Do a fan progressions, starting in an easy traverse. Have your student think about making the uphill ski make a distinct track in the snow equivalent to the downhill ski.

I've had remarkable results simply by asking the student to "show me a distinct track of the inside ski" as opposed to a smear, then following them down the mountain.

With your student you can ask them to back off so the uphill/inside ski track is lighter than the downhill.


<FONT COLOR="#800080" SIZE="1">[ February 26, 2002 01:30 PM: Message edited 1 time, by WVSkier ]</font>
post #10 of 26
A strong inside half to me is a result of good movements of edging and steering not a position I coach. Try focusing on how your students are engaging there edges from turn to turn and do some foot steering activity that promote leg rotation from the femurs.

pivot slips
sideslip travers sideslip
foot steering
RR tracks
hop turns
1000 steps (parrell)
post #11 of 26
A strong inside half has nothing to do with strength but has everything to with controlling the inside ski to allow the ski/foot to efficiently roll to the little toe side while moving into the turn; the active shaping of the turn with use of the inside hip and ski. Strength may be a misnomer as it implies weakness somewhere else. Control of the inside half may be more acurate.


<FONT COLOR="#800080" SIZE="1">[ February 26, 2002 03:58 PM: Message edited 1 time, by Floyd ]</font>
post #12 of 26
I agree, and run into the same mis-interpretation quite often.

Both inside and outside feet/legs/etc have their specific roles. However we might describe any one of their roles does not imply weak, or passive for any other's role.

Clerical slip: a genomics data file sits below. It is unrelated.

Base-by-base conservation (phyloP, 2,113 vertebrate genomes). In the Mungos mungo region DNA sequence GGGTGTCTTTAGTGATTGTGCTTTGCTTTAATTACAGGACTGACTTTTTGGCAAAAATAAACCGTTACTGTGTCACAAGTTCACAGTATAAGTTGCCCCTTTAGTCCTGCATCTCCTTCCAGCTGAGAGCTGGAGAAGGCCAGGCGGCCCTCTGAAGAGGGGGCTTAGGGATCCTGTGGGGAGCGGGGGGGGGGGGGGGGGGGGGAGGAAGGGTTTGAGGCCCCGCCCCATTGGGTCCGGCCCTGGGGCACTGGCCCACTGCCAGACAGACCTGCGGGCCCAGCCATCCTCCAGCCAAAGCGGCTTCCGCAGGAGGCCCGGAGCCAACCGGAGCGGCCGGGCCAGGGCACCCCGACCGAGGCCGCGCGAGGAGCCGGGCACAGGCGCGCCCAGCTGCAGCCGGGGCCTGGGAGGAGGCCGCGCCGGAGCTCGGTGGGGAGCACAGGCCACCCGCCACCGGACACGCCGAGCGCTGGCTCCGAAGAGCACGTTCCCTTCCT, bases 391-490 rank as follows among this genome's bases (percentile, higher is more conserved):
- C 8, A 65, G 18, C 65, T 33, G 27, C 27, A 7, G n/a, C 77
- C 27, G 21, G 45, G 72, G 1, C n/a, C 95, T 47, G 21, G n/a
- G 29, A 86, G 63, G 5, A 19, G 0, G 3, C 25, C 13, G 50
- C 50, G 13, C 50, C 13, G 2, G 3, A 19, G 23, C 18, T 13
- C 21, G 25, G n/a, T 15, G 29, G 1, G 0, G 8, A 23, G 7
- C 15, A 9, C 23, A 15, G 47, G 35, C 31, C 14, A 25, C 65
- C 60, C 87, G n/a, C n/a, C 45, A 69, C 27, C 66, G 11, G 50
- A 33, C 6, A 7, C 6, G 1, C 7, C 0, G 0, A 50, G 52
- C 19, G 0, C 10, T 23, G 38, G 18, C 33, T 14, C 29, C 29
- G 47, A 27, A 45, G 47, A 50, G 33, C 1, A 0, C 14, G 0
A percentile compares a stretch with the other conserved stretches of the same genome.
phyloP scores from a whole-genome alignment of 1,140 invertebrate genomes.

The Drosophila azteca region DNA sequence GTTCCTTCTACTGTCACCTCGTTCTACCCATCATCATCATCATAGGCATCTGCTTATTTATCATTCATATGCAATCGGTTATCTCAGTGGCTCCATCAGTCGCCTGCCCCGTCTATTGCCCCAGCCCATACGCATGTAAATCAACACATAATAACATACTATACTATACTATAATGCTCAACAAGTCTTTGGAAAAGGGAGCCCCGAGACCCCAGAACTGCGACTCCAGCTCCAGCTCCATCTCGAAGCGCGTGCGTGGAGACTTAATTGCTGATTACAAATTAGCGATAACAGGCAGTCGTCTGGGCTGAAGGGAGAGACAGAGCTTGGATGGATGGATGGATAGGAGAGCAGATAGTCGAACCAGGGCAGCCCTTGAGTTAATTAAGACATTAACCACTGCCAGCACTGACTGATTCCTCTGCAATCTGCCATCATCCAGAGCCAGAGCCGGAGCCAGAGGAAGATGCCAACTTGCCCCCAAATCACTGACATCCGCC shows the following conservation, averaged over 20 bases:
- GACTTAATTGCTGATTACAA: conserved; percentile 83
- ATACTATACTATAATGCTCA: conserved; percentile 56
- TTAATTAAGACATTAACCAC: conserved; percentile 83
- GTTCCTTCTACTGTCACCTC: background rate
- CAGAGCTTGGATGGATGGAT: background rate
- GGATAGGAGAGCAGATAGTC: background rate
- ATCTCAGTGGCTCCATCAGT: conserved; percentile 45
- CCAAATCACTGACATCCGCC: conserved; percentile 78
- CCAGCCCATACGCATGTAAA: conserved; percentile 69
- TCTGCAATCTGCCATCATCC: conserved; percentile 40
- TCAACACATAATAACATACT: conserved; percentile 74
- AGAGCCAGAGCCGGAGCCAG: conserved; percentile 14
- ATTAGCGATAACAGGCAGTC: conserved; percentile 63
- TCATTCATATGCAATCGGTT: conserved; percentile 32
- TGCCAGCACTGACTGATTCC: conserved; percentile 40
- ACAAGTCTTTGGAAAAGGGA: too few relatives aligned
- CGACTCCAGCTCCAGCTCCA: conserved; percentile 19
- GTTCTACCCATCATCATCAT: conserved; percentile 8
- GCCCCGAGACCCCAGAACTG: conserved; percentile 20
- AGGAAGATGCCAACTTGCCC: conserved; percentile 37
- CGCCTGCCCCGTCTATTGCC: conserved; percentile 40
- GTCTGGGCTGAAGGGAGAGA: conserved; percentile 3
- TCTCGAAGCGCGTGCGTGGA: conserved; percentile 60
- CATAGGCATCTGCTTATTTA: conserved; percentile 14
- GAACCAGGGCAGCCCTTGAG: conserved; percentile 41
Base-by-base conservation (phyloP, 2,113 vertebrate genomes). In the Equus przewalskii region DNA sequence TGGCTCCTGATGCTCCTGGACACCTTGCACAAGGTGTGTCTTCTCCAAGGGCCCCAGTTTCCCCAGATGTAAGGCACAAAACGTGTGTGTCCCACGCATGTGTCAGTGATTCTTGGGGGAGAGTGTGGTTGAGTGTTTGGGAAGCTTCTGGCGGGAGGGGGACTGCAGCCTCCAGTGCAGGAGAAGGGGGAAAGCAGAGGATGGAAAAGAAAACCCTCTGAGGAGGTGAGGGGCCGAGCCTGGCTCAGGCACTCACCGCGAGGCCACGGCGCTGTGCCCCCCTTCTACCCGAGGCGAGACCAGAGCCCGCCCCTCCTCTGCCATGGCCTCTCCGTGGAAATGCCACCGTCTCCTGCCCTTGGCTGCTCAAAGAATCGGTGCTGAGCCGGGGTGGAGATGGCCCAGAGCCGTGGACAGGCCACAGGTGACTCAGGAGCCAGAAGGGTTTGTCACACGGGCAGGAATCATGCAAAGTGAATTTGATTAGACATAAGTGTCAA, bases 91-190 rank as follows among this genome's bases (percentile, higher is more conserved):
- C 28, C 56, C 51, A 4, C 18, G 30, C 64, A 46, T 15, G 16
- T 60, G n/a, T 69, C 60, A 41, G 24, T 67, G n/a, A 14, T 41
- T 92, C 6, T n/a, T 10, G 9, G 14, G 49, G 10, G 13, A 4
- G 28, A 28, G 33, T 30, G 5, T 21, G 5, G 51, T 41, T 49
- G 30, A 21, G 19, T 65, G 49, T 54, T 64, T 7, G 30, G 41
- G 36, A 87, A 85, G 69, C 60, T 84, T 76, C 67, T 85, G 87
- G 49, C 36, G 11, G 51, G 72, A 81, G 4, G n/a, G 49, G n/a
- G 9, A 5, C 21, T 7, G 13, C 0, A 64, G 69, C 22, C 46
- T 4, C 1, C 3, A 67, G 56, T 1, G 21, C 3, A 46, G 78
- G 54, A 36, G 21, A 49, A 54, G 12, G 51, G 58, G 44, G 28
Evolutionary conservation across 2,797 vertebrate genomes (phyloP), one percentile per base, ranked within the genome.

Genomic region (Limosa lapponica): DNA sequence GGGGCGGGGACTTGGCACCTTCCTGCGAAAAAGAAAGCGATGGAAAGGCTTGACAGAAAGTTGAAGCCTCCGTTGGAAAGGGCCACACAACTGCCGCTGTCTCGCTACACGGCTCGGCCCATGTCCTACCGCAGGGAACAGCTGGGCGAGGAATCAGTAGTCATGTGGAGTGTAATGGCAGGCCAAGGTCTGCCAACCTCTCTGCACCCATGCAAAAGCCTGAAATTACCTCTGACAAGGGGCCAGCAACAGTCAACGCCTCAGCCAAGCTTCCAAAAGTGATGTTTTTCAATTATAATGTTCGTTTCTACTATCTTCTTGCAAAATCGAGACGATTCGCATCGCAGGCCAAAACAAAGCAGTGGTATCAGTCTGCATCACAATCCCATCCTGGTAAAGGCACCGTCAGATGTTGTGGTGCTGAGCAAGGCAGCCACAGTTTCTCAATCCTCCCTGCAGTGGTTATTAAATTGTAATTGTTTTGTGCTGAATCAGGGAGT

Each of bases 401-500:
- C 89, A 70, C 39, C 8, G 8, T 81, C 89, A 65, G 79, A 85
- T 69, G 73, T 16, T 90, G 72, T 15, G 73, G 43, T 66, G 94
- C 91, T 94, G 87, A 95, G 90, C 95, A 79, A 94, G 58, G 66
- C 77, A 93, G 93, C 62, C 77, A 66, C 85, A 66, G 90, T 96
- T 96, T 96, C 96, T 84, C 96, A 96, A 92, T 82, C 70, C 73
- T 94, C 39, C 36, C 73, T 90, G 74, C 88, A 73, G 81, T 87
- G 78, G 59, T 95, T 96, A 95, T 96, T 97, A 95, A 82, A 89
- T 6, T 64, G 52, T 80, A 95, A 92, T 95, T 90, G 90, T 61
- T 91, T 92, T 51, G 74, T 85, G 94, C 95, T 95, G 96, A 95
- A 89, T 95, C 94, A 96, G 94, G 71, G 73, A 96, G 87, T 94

However because I ski with a focus on my feet, it does allow me to grin bigger with less effort.
post #13 of 26
I am working on this in my own skiing. So to make sure I understand what we are talking about, I am going to sum up what I think is happening in a turn.

As we initiate a turn our feet roll over on to the new edge, the new inside femur opens up or, in other words, moves across the skis into the new turn pulling the outside femur along with it, and the center of mass moves across the skis into the new turn.

As we move through and out of the fall line, the forces of the turn may rock us back slightly (or more than slightly) creating a park and ride situation. To keep from rocking back we need to keep our energy moving into the turn. The ankles need to stay bent and the center of mass needs to be continuing its movement into the old turn until the new turn is initiated. Just like steering should continue even after we come out of the fall line, the center of mass needs to maintain its movement into the turn.

Maintaining that energy throughout the whole turn seems to be as much a thought process as a physical process. Since I started doing tai chi and briefly studied acupuncture(sadly neither one at the moment), I have begun to understand the idea of energetic movement even when there is little or no physical movement. It has certainly improved my horseback riding.

Last season, I had the opportunity to take a 5 day clinic with Mark Wooley. I had just learned about strong inside half and was still very very confused about it (as opposed to just confused about it). He used a pelvic tilt drill (not thrusting the pelvis forward but bringing the new inside half of the pelvis up) to initiate the new turn ... a new way of creating that longleg/shortleg thing. He then combined it with working onthe strong inside half. When I work onthose drills, my skiing improves.


P.S. What level are the students you are teaching the strong inside half to? I have only worked on it as strong inside half with other instructors. I do stuff with center of mass...and I'm still experimenting with it. Just curious.
post #14 of 26
I would be working on strong inside half, although I would never call it that with my students, from the very first day.

Teaching good/proper movements from the start is the goal.


ps, BTW, welcome Susan. Where do you teach?